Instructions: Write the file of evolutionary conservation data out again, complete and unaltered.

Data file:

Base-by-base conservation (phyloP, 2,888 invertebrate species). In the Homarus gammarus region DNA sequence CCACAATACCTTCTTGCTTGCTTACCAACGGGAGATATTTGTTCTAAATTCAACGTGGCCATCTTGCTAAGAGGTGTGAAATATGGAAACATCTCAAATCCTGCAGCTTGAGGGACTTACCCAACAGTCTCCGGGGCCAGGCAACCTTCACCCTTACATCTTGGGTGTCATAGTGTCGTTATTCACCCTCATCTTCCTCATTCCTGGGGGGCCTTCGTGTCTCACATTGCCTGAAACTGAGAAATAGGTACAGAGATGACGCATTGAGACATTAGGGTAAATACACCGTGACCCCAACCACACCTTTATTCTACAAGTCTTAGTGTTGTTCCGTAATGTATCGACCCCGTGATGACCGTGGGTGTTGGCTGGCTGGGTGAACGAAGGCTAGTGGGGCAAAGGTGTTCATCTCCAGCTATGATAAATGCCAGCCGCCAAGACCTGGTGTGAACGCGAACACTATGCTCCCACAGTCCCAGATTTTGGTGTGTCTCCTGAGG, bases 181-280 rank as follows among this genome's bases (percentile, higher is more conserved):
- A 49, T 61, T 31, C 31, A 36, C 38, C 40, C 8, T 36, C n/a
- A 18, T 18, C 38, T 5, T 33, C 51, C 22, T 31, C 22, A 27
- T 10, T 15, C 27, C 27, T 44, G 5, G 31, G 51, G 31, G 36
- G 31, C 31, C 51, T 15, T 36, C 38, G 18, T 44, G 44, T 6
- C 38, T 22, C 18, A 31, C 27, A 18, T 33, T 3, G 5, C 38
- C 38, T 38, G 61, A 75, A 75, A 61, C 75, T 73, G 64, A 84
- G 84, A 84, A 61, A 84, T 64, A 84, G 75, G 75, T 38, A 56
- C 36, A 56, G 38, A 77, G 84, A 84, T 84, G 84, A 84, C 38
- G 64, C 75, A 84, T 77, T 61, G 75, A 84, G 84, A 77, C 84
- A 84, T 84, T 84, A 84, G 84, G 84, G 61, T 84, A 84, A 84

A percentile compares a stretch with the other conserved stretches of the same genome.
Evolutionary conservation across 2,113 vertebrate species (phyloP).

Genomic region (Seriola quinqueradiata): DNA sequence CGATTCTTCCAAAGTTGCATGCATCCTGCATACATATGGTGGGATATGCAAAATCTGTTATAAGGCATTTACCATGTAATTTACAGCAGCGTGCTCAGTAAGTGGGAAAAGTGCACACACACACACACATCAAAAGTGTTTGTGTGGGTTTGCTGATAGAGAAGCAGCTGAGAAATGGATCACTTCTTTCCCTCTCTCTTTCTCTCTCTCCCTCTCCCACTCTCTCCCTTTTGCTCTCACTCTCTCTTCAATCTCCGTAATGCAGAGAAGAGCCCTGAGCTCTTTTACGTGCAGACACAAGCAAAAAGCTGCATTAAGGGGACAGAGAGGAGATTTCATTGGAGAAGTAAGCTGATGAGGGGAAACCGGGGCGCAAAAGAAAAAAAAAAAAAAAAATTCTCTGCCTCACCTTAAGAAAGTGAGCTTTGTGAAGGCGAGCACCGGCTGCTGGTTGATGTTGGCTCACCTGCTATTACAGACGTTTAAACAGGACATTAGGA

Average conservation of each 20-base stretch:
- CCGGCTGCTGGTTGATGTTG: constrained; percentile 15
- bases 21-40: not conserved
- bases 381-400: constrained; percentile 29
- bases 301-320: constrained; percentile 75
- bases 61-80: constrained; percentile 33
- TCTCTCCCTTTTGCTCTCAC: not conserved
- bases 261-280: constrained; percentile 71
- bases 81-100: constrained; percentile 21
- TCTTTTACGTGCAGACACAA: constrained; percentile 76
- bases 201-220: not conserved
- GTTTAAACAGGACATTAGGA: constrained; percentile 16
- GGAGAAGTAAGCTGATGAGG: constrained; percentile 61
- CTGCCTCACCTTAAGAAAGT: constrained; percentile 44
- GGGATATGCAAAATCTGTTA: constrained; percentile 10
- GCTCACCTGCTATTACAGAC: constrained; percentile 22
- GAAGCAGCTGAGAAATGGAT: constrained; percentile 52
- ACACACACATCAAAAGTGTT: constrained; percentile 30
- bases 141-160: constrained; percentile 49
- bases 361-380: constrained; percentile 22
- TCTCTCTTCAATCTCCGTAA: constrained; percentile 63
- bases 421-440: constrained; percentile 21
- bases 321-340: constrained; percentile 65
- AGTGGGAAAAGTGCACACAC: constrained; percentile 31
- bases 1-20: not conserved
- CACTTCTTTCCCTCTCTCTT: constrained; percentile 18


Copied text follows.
Base-by-base conservation (phyloP, 2,888 invertebrate species). In the Homarus gammarus region DNA sequence CCACAATACCTTCTTGCTTGCTTACCAACGGGAGATATTTGTTCTAAATTCAACGTGGCCATCTTGCTAAGAGGTGTGAAATATGGAAACATCTCAAATCCTGCAGCTTGAGGGACTTACCCAACAGTCTCCGGGGCCAGGCAACCTTCACCCTTACATCTTGGGTGTCATAGTGTCGTTATTCACCCTCATCTTCCTCATTCCTGGGGGGCCTTCGTGTCTCACATTGCCTGAAACTGAGAAATAGGTACAGAGATGACGCATTGAGACATTAGGGTAAATACACCGTGACCCCAACCACACCTTTATTCTACAAGTCTTAGTGTTGTTCCGTAATGTATCGACCCCGTGATGACCGTGGGTGTTGGCTGGCTGGGTGAACGAAGGCTAGTGGGGCAAAGGTGTTCATCTCCAGCTATGATAAATGCCAGCCGCCAAGACCTGGTGTGAACGCGAACACTATGCTCCCACAGTCCCAGATTTTGGTGTGTCTCCTGAGG, bases 181-280 rank as follows among this genome's bases (percentile, higher is more conserved):
- A 49, T 61, T 31, C 31, A 36, C 38, C 40, C 8, T 36, C n/a
- A 18, T 18, C 38, T 5, T 33, C 51, C 22, T 31, C 22, A 27
- T 10, T 15, C 27, C 27, T 44, G 5, G 31, G 51, G 31, G 36
- G 31, C 31, C 51, T 15, T 36, C 38, G 18, T 44, G 44, T 6
- C 38, T 22, C 18, A 31, C 27, A 18, T 33, T 3, G 5, C 38
- C 38, T 38, G 61, A 75, A 75, A 61, C 75, T 73, G 64, A 84
- G 84, A 84, A 61, A 84, T 64, A 84, G 75, G 75, T 38, A 56
- C 36, A 56, G 38, A 77, G 84, A 84, T 84, G 84, A 84, C 38
- G 64, C 75, A 84, T 77, T 61, G 75, A 84, G 84, A 77, C 84
- A 84, T 84, T 84, A 84, G 84, G 84, G 61, T 84, A 84, A 84

A percentile compares a stretch with the other conserved stretches of the same genome.
Evolutionary conservation across 2,113 vertebrate species (phyloP).

Genomic region (Seriola quinqueradiata): DNA sequence CGATTCTTCCAAAGTTGCATGCATCCTGCATACATATGGTGGGATATGCAAAATCTGTTATAAGGCATTTACCATGTAATTTACAGCAGCGTGCTCAGTAAGTGGGAAAAGTGCACACACACACACACATCAAAAGTGTTTGTGTGGGTTTGCTGATAGAGAAGCAGCTGAGAAATGGATCACTTCTTTCCCTCTCTCTTTCTCTCTCTCCCTCTCCCACTCTCTCCCTTTTGCTCTCACTCTCTCTTCAATCTCCGTAATGCAGAGAAGAGCCCTGAGCTCTTTTACGTGCAGACACAAGCAAAAAGCTGCATTAAGGGGACAGAGAGGAGATTTCATTGGAGAAGTAAGCTGATGAGGGGAAACCGGGGCGCAAAAGAAAAAAAAAAAAAAAAATTCTCTGCCTCACCTTAAGAAAGTGAGCTTTGTGAAGGCGAGCACCGGCTGCTGGTTGATGTTGGCTCACCTGCTATTACAGACGTTTAAACAGGACATTAGGA

Average conservation of each 20-base stretch:
- CCGGCTGCTGGTTGATGTTG: constrained; percentile 15
- bases 21-40: not conserved
- bases 381-400: constrained; percentile 29
- bases 301-320: constrained; percentile 75
- bases 61-80: constrained; percentile 33
- TCTCTCCCTTTTGCTCTCAC: not conserved
- bases 261-280: constrained; percentile 71
- bases 81-100: constrained; percentile 21
- TCTTTTACGTGCAGACACAA: constrained; percentile 76
- bases 201-220: not conserved
- GTTTAAACAGGACATTAGGA: constrained; percentile 16
- GGAGAAGTAAGCTGATGAGG: constrained; percentile 61
- CTGCCTCACCTTAAGAAAGT: constrained; percentile 44
- GGGATATGCAAAATCTGTTA: constrained; percentile 10
- GCTCACCTGCTATTACAGAC: constrained; percentile 22
- GAAGCAGCTGAGAAATGGAT: constrained; percentile 52
- ACACACACATCAAAAGTGTT: constrained; percentile 30
- bases 141-160: constrained; percentile 49
- bases 361-380: constrained; percentile 22
- TCTCTCTTCAATCTCCGTAA: constrained; percentile 63
- bases 421-440: constrained; percentile 21
- bases 321-340: constrained; percentile 65
- AGTGGGAAAAGTGCACACAC: constrained; percentile 31
- bases 1-20: not conserved
- CACTTCTTTCCCTCTCTCTT: constrained; percentile 18